In some embodiments, additional therapeutic agents include chemotherapeutic agents. Non-limiting examples of chemotherapeutic agents are anticancer agents, alkylating agents, cytotoxic agents, antimetabolic agents, hormonal agents, plant-derived agents, and biologic agents.

Anti-tumor substances are selected from, by way of non-limiting example, mitotic inhibitors (e.g., vinblastine), alkylating agents (e.g., cis-platin, carboplatin and cyclophosphamide), anti-metabolites (5-fluorouracil, cytosine arabinside and hydroxyurea), one of the anti-metabolites disclosed in European Patent Application No. 239362 (e.g., N-(5-[N-(3,4-dihydro-2-methyl-4-oxoquinazolin-6-yhnethyl)-N-methylamino]-2-thenoyl)-L-glutamic acid), growth factor inhibitors, cell cycle inhibitors, intercalating antibiotics (e.g, adriamycin and bleomycin), enzymes (e.g., interferon), anti-hormones (e.g., anti-estrogens such as Nolvadex™ (tamoxifen) or anti-androgens such as Casodex™ (4′-cyano-3-(4-fluorophenylsulphonyl)-2-hydroxy-2-methyl-3′-(trifluoromethyl)propionanilide)). As with any treatment regiment described herein, these chemotherapeutic agents are administered, in various embodiments, simultaneous, sequential or separate from either or both of the HDAC inhibitor and ERα+ ligand.

Alkylating agents include, by way of non-limiting example, bischloroethylamines (nitrogen mustards, e.g. chlorambucil, cyclophosphamide, ifosfamide, mechlorethamine, melphalan, uracil mustard), aziridines (e.g. thiotepa), alkyl alkone sulfonates (e.g. busulfan), nitrosoureas (e.g. carmustine, lomustine, streptozocin), nonclassic alkylating agents (e.g., altretamine, dacarbazine, and procarbazine), platinum compounds (e.g., oxaliplatin, carboplastin and cisplatin).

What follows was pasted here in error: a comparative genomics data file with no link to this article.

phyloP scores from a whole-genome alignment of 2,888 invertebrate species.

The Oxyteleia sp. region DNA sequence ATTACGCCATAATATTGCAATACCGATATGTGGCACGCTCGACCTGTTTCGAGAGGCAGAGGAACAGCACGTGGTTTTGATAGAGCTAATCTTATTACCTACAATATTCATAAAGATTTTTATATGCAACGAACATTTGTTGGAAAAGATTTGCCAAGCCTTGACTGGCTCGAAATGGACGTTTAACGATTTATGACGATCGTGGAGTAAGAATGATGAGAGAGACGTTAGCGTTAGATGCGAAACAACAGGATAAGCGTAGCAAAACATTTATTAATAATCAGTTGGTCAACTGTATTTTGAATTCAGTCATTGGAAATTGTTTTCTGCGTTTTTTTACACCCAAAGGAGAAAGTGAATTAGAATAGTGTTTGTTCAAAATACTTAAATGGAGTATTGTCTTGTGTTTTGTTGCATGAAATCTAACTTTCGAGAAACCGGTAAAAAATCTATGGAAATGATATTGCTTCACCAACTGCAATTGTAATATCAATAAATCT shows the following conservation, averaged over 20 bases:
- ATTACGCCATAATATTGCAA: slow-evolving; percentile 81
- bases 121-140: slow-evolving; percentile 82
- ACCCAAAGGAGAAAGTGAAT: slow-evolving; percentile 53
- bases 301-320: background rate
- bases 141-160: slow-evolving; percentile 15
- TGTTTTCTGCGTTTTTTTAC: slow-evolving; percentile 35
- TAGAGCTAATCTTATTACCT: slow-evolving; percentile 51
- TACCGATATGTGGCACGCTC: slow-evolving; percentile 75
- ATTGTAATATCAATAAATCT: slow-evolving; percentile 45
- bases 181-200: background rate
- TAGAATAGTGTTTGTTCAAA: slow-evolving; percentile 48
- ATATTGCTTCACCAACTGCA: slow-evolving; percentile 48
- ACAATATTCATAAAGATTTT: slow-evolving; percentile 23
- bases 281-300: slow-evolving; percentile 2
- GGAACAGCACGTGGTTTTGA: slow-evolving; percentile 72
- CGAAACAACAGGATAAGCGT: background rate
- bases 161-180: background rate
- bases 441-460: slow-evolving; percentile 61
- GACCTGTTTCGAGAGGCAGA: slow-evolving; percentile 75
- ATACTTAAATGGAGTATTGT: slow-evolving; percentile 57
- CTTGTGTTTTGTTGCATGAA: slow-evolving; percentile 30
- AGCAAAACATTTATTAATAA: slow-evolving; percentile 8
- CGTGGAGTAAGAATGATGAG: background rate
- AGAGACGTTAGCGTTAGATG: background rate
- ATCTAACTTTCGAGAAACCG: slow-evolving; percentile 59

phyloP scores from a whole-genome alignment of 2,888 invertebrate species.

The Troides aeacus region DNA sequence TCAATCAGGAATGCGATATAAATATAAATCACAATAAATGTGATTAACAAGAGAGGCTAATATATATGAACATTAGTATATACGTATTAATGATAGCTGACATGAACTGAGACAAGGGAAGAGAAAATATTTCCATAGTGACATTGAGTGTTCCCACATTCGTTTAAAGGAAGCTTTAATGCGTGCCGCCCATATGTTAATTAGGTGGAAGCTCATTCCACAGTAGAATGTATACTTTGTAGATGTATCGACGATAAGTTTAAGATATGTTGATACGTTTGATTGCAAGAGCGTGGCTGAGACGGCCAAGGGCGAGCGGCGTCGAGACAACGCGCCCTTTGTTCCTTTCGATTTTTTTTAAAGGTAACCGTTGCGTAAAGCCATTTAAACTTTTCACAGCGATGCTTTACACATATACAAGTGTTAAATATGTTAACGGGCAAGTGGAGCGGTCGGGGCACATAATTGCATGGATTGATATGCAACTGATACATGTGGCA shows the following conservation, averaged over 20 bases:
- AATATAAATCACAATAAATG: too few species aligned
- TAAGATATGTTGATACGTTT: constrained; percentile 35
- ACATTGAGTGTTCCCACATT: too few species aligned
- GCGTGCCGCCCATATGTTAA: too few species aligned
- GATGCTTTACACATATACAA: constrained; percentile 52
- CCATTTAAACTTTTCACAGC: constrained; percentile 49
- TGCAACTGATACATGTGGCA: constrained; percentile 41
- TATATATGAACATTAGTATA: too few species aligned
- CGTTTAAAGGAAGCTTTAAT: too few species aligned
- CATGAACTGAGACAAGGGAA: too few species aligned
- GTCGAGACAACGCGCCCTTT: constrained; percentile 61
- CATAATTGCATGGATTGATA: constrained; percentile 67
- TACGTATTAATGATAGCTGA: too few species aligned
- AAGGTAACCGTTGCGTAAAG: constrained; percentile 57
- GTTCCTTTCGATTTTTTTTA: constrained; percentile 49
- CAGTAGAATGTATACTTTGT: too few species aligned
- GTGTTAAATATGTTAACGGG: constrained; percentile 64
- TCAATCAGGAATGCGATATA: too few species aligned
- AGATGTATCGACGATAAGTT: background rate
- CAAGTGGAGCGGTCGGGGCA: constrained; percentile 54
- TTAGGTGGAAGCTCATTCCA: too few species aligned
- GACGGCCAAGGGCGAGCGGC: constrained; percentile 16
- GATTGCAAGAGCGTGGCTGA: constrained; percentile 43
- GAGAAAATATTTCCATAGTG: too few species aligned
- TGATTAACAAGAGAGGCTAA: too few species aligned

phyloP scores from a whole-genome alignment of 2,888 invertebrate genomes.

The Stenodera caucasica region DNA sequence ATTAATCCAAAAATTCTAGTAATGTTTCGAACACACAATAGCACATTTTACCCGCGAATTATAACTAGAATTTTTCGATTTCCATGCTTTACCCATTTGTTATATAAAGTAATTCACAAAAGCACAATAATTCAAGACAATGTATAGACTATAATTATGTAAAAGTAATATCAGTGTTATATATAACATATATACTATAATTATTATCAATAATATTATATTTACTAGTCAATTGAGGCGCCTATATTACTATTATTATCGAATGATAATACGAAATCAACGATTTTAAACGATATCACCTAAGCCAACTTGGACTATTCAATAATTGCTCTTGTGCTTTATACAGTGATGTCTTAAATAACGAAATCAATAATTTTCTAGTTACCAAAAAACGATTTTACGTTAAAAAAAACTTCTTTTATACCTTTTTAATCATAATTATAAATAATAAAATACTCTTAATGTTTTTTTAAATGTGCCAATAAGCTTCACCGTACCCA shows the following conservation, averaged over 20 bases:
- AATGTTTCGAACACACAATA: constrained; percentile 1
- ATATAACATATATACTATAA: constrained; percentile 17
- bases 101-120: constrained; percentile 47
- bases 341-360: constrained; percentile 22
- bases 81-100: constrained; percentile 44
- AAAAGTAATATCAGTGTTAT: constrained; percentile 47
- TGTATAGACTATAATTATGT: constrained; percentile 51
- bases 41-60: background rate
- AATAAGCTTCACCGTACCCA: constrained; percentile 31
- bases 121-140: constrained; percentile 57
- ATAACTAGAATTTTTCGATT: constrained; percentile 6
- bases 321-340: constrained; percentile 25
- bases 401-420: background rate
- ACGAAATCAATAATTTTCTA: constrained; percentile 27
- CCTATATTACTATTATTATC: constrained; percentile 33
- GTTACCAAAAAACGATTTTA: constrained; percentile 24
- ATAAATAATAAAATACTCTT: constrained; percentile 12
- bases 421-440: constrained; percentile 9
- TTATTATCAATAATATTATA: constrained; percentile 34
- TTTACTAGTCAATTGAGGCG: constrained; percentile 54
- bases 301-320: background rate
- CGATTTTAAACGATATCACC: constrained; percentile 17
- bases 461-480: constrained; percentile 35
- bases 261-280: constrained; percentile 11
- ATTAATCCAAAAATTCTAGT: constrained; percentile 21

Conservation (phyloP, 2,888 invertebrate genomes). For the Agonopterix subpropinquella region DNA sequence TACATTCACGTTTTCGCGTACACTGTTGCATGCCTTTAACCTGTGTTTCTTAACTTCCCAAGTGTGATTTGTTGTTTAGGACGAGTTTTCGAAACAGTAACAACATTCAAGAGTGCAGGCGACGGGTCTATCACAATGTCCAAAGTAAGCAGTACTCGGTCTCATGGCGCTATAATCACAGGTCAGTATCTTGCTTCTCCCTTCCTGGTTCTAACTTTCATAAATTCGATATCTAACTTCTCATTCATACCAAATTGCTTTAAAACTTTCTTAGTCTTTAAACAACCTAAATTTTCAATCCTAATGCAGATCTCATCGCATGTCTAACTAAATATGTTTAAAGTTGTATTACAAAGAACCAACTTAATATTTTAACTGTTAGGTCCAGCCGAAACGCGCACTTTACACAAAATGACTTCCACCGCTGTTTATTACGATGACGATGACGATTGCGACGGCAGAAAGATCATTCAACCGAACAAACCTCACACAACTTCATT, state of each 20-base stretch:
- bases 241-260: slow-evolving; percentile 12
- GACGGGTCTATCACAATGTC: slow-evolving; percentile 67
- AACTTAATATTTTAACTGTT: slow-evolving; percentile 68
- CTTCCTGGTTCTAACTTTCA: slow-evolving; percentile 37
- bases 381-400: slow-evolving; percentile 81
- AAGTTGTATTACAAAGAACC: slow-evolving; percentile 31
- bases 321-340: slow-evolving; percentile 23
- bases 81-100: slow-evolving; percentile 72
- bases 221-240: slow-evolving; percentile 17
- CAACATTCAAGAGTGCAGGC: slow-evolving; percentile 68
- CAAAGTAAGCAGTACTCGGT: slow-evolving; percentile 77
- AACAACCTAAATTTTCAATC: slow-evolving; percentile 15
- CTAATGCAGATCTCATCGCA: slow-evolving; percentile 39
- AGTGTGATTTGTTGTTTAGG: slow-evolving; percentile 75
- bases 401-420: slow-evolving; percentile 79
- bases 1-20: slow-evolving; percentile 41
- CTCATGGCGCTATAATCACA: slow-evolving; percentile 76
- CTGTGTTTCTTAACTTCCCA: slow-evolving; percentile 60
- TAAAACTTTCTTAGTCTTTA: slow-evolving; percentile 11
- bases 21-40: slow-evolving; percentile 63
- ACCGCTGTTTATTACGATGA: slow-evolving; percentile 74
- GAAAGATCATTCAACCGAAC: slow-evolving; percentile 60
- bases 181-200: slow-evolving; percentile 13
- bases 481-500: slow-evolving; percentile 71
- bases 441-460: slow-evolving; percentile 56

Cytotoxic agents include, by way of non-limiting example, anthracyclines (e.g. doxorubicin, daunorubicin, epirubicin, idarubicin and anthracenedione), mitomycin C, bleomycin, dactinomycin, plicatomycin.

Antimetabolic agents are a group of drugs that interfere with metabolic processes vital to the physiology and proliferation of cancer cells. Antimetabolic agents include, by way of non-limiting example, fluorouracil (5-FU), floxuridine (5-FUdR), methotrexate, leucovorin, hydroxyurea, thioguanine (6-TG), mercaptopurine (6-MP), cytarabine, pentostatin, fludarabine phosphate, cladribine (2-CDA), forodesine hydrocloride, clofarabine, asparaginase, and gemcitabine.

Hormonal agents are a group of drug that regulate the growth and development of their target organs. Hormonal agents include sex steroids and their derivatives and analogs thereof, such as estrogens, androgens, and progestins. Hormonal agents include, by way of non-limiting example, synthetic estrogens (e.g. diethylstibestrol), antiestrogens (e.g. tamoxifen, toremifene, fluoxymesterol and raloxifene), antiandrogens (bicalutamide, nilutamide, flutamide), aromatase inhibitors (e.g., aminoglutethimide, anastrozole and tetrazole), ketoconazole, goserelin acetate, leuprolide, megestrol acetate and mifepristone.